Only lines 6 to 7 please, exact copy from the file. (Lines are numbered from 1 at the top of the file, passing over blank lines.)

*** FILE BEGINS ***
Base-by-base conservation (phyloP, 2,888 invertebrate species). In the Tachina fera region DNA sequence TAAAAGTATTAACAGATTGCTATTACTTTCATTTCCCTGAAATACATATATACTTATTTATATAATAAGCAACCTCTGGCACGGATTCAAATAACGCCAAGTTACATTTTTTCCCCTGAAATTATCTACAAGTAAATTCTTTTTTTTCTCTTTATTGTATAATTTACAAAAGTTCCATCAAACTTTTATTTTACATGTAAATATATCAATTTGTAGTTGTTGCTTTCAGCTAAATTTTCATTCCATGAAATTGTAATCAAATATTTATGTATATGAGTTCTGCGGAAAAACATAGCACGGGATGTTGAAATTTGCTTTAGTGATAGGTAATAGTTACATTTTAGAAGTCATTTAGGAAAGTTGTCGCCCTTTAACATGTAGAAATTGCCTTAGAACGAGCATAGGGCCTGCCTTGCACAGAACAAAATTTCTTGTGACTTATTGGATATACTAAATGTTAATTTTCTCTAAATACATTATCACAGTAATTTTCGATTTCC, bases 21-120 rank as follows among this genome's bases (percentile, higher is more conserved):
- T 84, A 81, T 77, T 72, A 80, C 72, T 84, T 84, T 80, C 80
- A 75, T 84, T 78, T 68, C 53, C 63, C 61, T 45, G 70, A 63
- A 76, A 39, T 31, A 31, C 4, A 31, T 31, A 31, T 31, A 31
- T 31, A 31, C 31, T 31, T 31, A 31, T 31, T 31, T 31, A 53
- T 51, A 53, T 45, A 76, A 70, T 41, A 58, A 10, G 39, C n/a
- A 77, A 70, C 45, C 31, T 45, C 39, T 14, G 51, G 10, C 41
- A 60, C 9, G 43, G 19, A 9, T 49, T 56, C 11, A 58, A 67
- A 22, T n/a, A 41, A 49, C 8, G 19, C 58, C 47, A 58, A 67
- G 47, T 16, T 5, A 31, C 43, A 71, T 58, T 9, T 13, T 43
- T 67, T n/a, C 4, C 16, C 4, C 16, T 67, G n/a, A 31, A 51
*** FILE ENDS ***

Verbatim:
- T 51, A 53, T 45, A 76, A 70, T 41, A 58, A 10, G 39, C n/a
- A 77, A 70, C 45, C 31, T 45, C 39, T 14, G 51, G 10, C 41